The Church of England has expressed fear over a newly proposed law that could allow homosexuals to sue the church if they felt discriminated against by religious authorities.
Under the proposal, a gay individual could sue the church if he heard a sermon that condemned homosexuality. The law is meant to protect homosexuals from hostile or humiliating "environments" as part of a revision of discrimination legislations.
"To deny Christians (and followers of other faiths which take a similar view) such a right (to preach on the sin of homosexuality) would amount to an unjustified interference with the right to manifest religious belief," read a statement by the Church of England, according to the Telegraph.
The Church of England in its official statement to the government regarding the bill has said the proposed harassment laws are unnecessary. The Church also said that Christian schools and believers should retain the right to teach on homosexuality according to the school's religious beliefs.
The Lawyers' Christian Fellowship in England further warned that an unrepentant, practicing homosexual could sue the church if it refused him membership under the proposed law.
"We have been concerned at what has seemed in some recent debates to be a trend towards regarding religion and belief as deserving of a lesser priority in discrimination legislation than the other strands where the law seeks to bring protection," expressed the Church.
"This does not amount to, or achieve, equal respect for different religious groups and those of no religion; rather it amounts to an enforced secularism that fails to respect religious belief at all," according to the Telegraph.
An additional fear is local authorities who feel obligated to promote gay equality might cut state funding for Christian projects.
Overall, opponents of the law fear that religious freedom will be trampled as the government emphasizes other rights.
England's anti-discriminatory proposal is similar to the hate crimes debate raging in the United States.
Christian leaders and pastors in America are protesting the hate crimes bill in Congress that would add sexual orientation, gender and gender identity to the existing list of hate crimes protected under law.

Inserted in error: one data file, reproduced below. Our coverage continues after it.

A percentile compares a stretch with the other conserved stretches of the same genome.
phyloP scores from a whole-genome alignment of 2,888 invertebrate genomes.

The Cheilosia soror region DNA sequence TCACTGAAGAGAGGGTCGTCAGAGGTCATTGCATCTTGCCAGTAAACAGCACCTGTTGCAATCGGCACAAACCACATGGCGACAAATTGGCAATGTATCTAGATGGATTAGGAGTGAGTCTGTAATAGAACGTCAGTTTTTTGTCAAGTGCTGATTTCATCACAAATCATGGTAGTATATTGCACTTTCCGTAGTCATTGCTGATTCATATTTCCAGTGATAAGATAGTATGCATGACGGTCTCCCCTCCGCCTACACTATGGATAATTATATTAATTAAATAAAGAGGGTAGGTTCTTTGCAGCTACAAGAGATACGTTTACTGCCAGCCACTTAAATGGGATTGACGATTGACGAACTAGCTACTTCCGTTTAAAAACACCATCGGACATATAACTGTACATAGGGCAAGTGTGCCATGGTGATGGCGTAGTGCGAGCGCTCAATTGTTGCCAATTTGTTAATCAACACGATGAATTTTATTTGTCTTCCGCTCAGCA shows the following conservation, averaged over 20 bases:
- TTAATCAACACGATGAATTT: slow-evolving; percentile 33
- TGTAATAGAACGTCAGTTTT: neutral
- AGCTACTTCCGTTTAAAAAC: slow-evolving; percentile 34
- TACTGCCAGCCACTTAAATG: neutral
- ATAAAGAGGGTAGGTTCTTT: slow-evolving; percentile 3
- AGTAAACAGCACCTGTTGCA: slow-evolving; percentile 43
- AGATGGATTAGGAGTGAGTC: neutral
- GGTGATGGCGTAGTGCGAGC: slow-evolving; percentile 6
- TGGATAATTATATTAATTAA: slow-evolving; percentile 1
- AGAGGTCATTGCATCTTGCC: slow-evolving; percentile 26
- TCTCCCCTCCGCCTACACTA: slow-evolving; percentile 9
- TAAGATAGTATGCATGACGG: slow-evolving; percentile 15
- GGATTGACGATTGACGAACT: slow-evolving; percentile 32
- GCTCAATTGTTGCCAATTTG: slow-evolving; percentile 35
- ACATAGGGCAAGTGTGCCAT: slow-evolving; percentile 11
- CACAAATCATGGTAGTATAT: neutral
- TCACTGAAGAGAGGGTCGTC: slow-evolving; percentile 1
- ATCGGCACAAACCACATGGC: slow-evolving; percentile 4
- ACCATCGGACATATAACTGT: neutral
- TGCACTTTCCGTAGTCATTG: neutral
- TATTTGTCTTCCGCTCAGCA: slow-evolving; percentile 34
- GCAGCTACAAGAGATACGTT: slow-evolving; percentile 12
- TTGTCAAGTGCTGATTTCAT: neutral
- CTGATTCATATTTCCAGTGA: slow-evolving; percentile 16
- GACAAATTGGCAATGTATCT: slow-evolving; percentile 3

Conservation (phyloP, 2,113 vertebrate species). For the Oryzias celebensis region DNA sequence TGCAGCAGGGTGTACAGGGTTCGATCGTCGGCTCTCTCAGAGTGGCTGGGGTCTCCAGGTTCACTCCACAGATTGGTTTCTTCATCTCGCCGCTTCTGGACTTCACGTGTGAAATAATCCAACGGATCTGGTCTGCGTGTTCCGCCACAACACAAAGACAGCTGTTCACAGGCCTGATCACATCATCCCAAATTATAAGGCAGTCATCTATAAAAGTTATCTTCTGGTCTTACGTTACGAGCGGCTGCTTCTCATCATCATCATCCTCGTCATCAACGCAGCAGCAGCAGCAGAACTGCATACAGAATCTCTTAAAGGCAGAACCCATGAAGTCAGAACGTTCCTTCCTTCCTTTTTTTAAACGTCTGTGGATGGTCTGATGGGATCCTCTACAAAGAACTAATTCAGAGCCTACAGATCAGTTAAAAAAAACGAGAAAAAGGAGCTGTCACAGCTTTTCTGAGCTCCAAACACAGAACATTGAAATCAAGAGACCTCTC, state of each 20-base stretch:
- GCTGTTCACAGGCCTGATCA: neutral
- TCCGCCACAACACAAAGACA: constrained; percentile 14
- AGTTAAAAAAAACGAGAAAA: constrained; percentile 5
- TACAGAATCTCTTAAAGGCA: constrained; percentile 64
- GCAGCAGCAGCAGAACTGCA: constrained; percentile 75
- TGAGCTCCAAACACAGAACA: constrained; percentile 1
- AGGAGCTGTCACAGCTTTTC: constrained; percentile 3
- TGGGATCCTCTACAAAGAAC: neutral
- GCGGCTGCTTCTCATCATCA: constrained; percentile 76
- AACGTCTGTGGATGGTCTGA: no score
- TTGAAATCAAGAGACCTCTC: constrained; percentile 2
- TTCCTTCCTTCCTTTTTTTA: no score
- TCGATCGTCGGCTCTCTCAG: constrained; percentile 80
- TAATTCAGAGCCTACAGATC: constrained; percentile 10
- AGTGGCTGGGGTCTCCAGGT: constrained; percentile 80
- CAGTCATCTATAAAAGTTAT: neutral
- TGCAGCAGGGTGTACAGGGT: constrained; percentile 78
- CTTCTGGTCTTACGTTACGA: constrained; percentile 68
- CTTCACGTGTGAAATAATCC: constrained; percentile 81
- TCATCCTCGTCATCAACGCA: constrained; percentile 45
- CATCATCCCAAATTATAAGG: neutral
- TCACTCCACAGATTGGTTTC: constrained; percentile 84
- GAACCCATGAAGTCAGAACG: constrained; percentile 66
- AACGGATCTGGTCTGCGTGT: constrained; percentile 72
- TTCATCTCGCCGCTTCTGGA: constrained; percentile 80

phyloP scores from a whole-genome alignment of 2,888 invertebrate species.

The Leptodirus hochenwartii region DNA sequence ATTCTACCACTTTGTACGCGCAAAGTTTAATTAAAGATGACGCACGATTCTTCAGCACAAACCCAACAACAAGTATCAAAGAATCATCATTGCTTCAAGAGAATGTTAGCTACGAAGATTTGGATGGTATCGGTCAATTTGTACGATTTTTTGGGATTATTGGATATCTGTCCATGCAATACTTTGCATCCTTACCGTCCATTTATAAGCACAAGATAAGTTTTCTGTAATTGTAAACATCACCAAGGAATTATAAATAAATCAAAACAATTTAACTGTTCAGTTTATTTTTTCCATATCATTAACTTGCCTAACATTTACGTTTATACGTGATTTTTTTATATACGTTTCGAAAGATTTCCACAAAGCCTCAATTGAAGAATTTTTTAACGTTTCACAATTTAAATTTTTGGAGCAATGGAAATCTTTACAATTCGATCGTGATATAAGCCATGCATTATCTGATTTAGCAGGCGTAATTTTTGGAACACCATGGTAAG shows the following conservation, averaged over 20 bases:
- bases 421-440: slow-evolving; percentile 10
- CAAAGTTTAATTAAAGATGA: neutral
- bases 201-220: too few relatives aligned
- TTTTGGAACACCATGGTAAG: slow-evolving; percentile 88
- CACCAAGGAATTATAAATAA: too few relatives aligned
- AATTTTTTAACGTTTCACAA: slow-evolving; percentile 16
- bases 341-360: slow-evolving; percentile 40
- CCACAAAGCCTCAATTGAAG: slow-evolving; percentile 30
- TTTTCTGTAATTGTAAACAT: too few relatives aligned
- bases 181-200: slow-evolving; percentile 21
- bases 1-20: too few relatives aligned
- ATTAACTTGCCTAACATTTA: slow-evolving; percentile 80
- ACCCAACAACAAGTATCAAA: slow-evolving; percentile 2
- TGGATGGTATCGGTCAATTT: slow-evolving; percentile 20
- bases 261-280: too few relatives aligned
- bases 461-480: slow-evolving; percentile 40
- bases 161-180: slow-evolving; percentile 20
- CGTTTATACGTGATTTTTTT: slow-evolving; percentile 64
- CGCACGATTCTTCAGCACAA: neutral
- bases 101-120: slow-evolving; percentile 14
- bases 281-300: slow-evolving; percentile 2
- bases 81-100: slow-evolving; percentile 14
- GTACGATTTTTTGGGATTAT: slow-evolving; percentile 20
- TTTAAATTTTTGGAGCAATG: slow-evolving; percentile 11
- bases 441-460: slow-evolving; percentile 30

Conservative Christian groups such as Focus on the Family warn that if a pastor preached against homosexuality and one of his congregants later commits violence against a homosexual, then the pastor could be charged for inducing a hate crime.
In Europe and Canada, pastors have already been charged and even threatened with imprisonment for preaching against homosexuality under these countries' hate crimes laws.
"This kind of head-on collision occurs when anti-discrimination laws include sexual orientation and behavioral issues," commented Dr. R. Albert Mohler Jr., the president of The Southern Baptist Theological Seminary and one of America's pre-eminent evangelical leaders, in response to England's proposed discriminatory law.
. "This is where the inevitable collision occurs – when religious liberty is sacrificed on the altar of political correctness. This is what the Church of England sees when it speaks of 'a trend towards regarding religion and belief as deserving of a lesser priority in discrimination legislation,'" he added.
"Religious liberty is meaningless if the pulpit is not free to preach the Word of God, if churches cannot determine their own membership, and if Christians are silenced in their Christian testimony."